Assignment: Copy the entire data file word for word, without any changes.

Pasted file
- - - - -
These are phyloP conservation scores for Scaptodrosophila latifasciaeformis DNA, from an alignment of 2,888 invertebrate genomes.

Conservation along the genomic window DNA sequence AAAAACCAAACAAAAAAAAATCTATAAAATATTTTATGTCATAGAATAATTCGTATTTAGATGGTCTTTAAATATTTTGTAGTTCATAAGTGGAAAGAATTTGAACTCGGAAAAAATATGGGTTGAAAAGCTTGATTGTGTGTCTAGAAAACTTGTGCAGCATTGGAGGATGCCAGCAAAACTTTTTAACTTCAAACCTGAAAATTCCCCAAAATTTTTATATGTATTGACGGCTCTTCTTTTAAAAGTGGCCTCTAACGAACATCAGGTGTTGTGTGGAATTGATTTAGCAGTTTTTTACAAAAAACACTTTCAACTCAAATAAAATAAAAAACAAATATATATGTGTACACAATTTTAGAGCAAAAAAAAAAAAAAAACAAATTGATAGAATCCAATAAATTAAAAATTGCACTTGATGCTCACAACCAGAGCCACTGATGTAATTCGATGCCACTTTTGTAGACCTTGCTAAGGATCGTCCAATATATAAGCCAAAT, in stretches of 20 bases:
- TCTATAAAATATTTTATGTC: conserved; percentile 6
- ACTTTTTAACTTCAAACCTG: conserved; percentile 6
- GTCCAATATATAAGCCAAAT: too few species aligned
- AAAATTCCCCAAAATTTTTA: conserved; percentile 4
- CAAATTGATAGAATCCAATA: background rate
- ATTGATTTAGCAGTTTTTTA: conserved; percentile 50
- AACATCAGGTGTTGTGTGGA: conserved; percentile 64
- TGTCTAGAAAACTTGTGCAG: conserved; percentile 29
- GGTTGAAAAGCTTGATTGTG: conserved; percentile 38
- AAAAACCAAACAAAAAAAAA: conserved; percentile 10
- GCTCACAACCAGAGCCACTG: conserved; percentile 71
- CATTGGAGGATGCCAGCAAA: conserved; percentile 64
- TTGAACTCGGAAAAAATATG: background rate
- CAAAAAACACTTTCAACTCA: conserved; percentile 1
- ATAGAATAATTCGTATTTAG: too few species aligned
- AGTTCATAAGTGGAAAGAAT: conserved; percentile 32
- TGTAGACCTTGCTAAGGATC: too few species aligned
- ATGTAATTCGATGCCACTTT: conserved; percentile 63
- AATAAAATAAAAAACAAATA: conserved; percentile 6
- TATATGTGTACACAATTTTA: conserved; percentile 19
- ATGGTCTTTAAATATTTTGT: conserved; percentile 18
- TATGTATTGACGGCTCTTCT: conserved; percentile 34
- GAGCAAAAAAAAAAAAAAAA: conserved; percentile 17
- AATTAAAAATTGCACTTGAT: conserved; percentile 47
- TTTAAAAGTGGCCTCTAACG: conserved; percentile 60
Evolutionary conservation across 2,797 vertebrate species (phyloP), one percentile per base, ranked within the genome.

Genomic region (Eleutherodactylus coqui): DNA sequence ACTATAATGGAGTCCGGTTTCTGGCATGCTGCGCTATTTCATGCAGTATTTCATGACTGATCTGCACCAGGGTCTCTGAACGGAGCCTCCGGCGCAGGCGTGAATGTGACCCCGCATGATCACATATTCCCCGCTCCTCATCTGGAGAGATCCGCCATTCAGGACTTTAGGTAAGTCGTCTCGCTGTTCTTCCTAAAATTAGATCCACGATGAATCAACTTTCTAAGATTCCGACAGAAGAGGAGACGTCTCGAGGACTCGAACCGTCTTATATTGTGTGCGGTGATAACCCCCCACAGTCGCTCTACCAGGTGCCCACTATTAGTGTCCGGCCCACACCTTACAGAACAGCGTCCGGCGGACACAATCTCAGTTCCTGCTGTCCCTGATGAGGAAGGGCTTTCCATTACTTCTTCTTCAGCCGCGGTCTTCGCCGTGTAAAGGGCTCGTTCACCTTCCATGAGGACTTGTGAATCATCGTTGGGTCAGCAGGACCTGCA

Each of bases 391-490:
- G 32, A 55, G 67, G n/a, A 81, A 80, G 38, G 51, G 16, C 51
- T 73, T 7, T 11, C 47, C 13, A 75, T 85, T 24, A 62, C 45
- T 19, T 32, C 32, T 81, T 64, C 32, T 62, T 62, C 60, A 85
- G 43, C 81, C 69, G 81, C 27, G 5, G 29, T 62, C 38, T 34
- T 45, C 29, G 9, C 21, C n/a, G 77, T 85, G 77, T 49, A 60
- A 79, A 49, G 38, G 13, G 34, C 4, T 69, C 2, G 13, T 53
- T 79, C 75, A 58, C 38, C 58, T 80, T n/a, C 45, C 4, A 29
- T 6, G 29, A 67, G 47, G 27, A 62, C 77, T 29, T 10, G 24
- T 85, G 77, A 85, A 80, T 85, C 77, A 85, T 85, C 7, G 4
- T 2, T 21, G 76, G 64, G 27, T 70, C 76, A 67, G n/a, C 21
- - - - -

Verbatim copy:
These are phyloP conservation scores for Scaptodrosophila latifasciaeformis DNA, from an alignment of 2,888 invertebrate genomes.

Conservation along the genomic window DNA sequence AAAAACCAAACAAAAAAAAATCTATAAAATATTTTATGTCATAGAATAATTCGTATTTAGATGGTCTTTAAATATTTTGTAGTTCATAAGTGGAAAGAATTTGAACTCGGAAAAAATATGGGTTGAAAAGCTTGATTGTGTGTCTAGAAAACTTGTGCAGCATTGGAGGATGCCAGCAAAACTTTTTAACTTCAAACCTGAAAATTCCCCAAAATTTTTATATGTATTGACGGCTCTTCTTTTAAAAGTGGCCTCTAACGAACATCAGGTGTTGTGTGGAATTGATTTAGCAGTTTTTTACAAAAAACACTTTCAACTCAAATAAAATAAAAAACAAATATATATGTGTACACAATTTTAGAGCAAAAAAAAAAAAAAAACAAATTGATAGAATCCAATAAATTAAAAATTGCACTTGATGCTCACAACCAGAGCCACTGATGTAATTCGATGCCACTTTTGTAGACCTTGCTAAGGATCGTCCAATATATAAGCCAAAT, in stretches of 20 bases:
- TCTATAAAATATTTTATGTC: conserved; percentile 6
- ACTTTTTAACTTCAAACCTG: conserved; percentile 6
- GTCCAATATATAAGCCAAAT: too few species aligned
- AAAATTCCCCAAAATTTTTA: conserved; percentile 4
- CAAATTGATAGAATCCAATA: background rate
- ATTGATTTAGCAGTTTTTTA: conserved; percentile 50
- AACATCAGGTGTTGTGTGGA: conserved; percentile 64
- TGTCTAGAAAACTTGTGCAG: conserved; percentile 29
- GGTTGAAAAGCTTGATTGTG: conserved; percentile 38
- AAAAACCAAACAAAAAAAAA: conserved; percentile 10
- GCTCACAACCAGAGCCACTG: conserved; percentile 71
- CATTGGAGGATGCCAGCAAA: conserved; percentile 64
- TTGAACTCGGAAAAAATATG: background rate
- CAAAAAACACTTTCAACTCA: conserved; percentile 1
- ATAGAATAATTCGTATTTAG: too few species aligned
- AGTTCATAAGTGGAAAGAAT: conserved; percentile 32
- TGTAGACCTTGCTAAGGATC: too few species aligned
- ATGTAATTCGATGCCACTTT: conserved; percentile 63
- AATAAAATAAAAAACAAATA: conserved; percentile 6
- TATATGTGTACACAATTTTA: conserved; percentile 19
- ATGGTCTTTAAATATTTTGT: conserved; percentile 18
- TATGTATTGACGGCTCTTCT: conserved; percentile 34
- GAGCAAAAAAAAAAAAAAAA: conserved; percentile 17
- AATTAAAAATTGCACTTGAT: conserved; percentile 47
- TTTAAAAGTGGCCTCTAACG: conserved; percentile 60
Evolutionary conservation across 2,797 vertebrate species (phyloP), one percentile per base, ranked within the genome.

Genomic region (Eleutherodactylus coqui): DNA sequence ACTATAATGGAGTCCGGTTTCTGGCATGCTGCGCTATTTCATGCAGTATTTCATGACTGATCTGCACCAGGGTCTCTGAACGGAGCCTCCGGCGCAGGCGTGAATGTGACCCCGCATGATCACATATTCCCCGCTCCTCATCTGGAGAGATCCGCCATTCAGGACTTTAGGTAAGTCGTCTCGCTGTTCTTCCTAAAATTAGATCCACGATGAATCAACTTTCTAAGATTCCGACAGAAGAGGAGACGTCTCGAGGACTCGAACCGTCTTATATTGTGTGCGGTGATAACCCCCCACAGTCGCTCTACCAGGTGCCCACTATTAGTGTCCGGCCCACACCTTACAGAACAGCGTCCGGCGGACACAATCTCAGTTCCTGCTGTCCCTGATGAGGAAGGGCTTTCCATTACTTCTTCTTCAGCCGCGGTCTTCGCCGTGTAAAGGGCTCGTTCACCTTCCATGAGGACTTGTGAATCATCGTTGGGTCAGCAGGACCTGCA

Each of bases 391-490:
- G 32, A 55, G 67, G n/a, A 81, A 80, G 38, G 51, G 16, C 51
- T 73, T 7, T 11, C 47, C 13, A 75, T 85, T 24, A 62, C 45
- T 19, T 32, C 32, T 81, T 64, C 32, T 62, T 62, C 60, A 85
- G 43, C 81, C 69, G 81, C 27, G 5, G 29, T 62, C 38, T 34
- T 45, C 29, G 9, C 21, C n/a, G 77, T 85, G 77, T 49, A 60
- A 79, A 49, G 38, G 13, G 34, C 4, T 69, C 2, G 13, T 53
- T 79, C 75, A 58, C 38, C 58, T 80, T n/a, C 45, C 4, A 29
- T 6, G 29, A 67, G 47, G 27, A 62, C 77, T 29, T 10, G 24
- T 85, G 77, A 85, A 80, T 85, C 77, A 85, T 85, C 7, G 4
- T 2, T 21, G 76, G 64, G 27, T 70, C 76, A 67, G n/a, C 21